Murray Christmas, Indeed

Crosby, Stills, and Nash sang the Stephen Stills lyric, “If you can’t be with the one you love, love the one you’re with.”

Christmas will be over soon, whether we are ready for the music, the movies, the festivities, the sentiment, and the happiness to be over or not, and that heavy feeling of saying goodbye to the magic known only at this time of year surrounds us like that dark cloud of wrong that fills the sky around Dana Barrett’s building at the end of Ghostbusters.

My fellow nerds and I hope your spirits remain high right through the end, and your dreams will be realized during the season of what can only be best described as joy and wonder. It is those around us, those we let into our weird little worlds, who make the light of the holiday brightest. Whether speaking to them in the same room, or face to face on the computer, or voice to voice on the phone, the lives we touch with our hope and cheer may not fully realize that it is their light and their vigor that touches us, giving us that hope and cheer for which we thirst so fondly on the Eve of Christmas and on the Day of Happiness.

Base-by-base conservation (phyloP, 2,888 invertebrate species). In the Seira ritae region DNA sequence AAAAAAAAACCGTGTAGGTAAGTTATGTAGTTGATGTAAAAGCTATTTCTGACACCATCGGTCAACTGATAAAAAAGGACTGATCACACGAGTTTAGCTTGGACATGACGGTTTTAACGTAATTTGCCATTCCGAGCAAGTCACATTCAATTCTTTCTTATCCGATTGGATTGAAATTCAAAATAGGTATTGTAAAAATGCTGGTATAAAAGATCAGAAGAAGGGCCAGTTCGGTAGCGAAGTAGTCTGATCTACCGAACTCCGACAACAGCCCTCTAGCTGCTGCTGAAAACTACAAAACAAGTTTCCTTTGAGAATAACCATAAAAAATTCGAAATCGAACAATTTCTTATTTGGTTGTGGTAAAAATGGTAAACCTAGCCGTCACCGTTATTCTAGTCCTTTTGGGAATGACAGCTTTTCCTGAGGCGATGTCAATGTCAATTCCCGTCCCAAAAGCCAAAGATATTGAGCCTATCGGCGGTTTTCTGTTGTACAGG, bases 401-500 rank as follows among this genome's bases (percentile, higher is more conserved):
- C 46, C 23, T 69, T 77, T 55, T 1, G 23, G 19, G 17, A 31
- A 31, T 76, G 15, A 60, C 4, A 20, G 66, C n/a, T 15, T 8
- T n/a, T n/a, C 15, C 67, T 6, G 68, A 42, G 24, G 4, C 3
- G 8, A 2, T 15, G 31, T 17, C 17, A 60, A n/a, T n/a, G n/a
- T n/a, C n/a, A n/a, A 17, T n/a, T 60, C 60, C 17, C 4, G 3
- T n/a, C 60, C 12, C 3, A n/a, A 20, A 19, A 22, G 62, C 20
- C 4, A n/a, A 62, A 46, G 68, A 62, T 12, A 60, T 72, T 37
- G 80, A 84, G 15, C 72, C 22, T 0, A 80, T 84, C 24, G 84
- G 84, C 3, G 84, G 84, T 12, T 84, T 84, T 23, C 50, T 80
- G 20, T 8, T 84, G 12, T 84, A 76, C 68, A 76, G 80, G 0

All of this brings me to my entry this month, my favorite month. A movie released on Netflix a few years ago that had Bill Murray critics and fans evenly divided on its merit and general entertainment value. Actually, I think a lot of Bill Murray fans found themselves disappointed after the first few minutes and may not even have given the 56-minute ode to togetherness the chance it deserves, which is why we are going to talk about it here.